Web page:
In a further disclosed embodiment estimating the pose includes detecting that a part of the hand is occluded in the depth map, and excluding the occluded part from estimation of the pose. Typically, estimating the pose includes choosing a most anatomically probable hand configuration in response to detecting that the part of the hand is occluded.
In a yet further disclosed embodiment estimating the pose includes expressing the pose in terms of a hand posture description language. The hand description language may include assigning one of a set of positions to each finger of the hand so as to define postures of the hand. Defining postures of the hand may include defining one or more invalid postures of the hand, and estimating the pose of the hand may include excluding the one or more invalid postures.
In an alternative embodiment the previously-stored descriptors in the database are associated with corresponding pointers to respective locations of anatomical landmarks on the human hand, and estimating the pose includes applying the pointers to the respective positions of the patches from which the matching descriptors were extracted in order to estimate the locations of the landmarks.
Typically, the landmarks include at least one element selected from a group including a fingertip, a joint, a palm plane, and a base of the hand. Estimating the pose may include reconstructing the pose by applying reverse kinematics using at least one of the locations of the landmarks. The method may include creating the database by processing a set of training maps in which ground-truth locations of the anatomical landmarks are indicated in order to find the corresponding pointers. Alternatively or additionally, estimating the pose may include associating respective weights with the estimated locations of the landmarks, and applying a weighted voting process using the weights to find the locations of the landmarks.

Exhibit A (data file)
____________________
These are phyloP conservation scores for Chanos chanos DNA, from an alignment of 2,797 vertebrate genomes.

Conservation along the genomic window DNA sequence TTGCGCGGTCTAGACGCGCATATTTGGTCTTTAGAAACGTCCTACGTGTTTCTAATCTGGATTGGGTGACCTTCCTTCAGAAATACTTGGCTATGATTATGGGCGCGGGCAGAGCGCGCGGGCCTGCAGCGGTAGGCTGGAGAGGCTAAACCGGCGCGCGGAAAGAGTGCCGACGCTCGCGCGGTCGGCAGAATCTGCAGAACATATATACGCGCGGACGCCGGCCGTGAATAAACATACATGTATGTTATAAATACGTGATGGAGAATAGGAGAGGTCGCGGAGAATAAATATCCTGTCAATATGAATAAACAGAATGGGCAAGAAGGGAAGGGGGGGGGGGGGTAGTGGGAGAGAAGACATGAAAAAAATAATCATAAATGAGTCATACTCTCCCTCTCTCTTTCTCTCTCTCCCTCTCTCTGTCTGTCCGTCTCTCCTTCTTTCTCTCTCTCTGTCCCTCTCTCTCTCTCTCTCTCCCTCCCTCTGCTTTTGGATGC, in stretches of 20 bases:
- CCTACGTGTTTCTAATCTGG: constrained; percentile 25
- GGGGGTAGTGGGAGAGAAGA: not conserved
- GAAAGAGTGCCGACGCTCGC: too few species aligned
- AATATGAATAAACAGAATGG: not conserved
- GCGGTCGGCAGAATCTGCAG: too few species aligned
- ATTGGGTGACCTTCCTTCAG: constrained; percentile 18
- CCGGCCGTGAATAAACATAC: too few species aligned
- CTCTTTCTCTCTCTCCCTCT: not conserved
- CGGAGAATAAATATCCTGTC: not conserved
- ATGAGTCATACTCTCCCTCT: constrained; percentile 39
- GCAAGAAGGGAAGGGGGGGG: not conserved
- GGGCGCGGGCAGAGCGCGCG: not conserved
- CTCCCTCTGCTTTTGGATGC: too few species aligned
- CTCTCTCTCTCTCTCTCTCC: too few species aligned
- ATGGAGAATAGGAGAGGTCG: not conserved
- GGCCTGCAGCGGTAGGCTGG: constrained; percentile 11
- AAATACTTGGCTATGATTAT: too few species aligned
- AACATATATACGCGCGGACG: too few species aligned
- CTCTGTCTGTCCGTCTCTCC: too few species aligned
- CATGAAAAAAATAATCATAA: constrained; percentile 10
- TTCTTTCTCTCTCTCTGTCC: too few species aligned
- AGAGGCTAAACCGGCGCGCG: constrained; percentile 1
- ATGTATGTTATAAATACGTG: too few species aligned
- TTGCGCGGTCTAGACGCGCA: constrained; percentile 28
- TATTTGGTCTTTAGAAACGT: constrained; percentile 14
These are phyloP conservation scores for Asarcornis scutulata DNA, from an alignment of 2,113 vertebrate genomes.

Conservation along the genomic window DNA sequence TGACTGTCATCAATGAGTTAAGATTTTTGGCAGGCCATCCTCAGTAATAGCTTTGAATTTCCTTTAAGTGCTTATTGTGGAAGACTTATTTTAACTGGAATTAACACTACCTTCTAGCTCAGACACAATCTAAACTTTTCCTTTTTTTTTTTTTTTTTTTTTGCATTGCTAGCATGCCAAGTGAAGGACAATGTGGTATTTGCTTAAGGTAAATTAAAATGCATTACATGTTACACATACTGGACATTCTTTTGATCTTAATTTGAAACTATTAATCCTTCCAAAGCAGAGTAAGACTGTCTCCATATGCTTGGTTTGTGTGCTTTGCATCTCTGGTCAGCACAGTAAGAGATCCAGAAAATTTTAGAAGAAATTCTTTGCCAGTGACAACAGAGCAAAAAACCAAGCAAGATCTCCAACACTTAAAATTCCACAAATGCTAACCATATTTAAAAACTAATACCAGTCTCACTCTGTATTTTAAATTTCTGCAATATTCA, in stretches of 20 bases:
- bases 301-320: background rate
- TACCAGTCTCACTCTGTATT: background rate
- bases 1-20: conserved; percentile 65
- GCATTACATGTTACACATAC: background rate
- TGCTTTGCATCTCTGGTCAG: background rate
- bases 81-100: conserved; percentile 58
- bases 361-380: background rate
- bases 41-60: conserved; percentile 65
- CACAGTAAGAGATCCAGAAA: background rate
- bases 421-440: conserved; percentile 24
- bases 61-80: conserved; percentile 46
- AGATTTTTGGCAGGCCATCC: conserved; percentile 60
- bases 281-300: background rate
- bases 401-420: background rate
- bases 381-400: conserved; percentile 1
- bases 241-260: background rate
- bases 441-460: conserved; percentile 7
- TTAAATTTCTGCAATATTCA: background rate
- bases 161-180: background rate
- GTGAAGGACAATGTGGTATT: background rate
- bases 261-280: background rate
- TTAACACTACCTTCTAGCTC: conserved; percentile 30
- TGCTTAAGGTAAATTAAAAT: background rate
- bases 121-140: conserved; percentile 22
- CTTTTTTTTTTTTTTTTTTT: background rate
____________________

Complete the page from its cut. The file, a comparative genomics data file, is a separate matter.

Apple's patent FIG. 1 is a schematic, pictorial illustration of a system for 3D mapping and tracking of a human hand; FIG. 2 is a schematic representation of a depth map of a hand; FIG. 3 is a schematic image showing an estimated hand skeleton superimposed on the hand in the depth map of FIG. 2.
Apple's patent FIG. 4A is a schematic image showing descriptor centers and a descriptor patch used in estimating the pose of the hand of FIG. 2; FIG. 4B is a schematic image showing a point cloud corresponding to the estimated location of the joint of the index finger of the hand of FIG. 2.
In patent FIG. 4B noted above, the cloud corresponds to estimated locations #90 of the index fingertip joint, and a circle #96 indicates the location with highest density, which is taken to be the fingertip joint location. In addition, from skeleton #60 a location #98 of the index fingertip itself may be estimated.
Apple credits Israeli engineers Shai Litvak, Leonid Brailovsky and Tomer Yanir as the inventors of this granted patent which was originally filed in Q1 2013 – although the work associated with this invention dates back to 2011.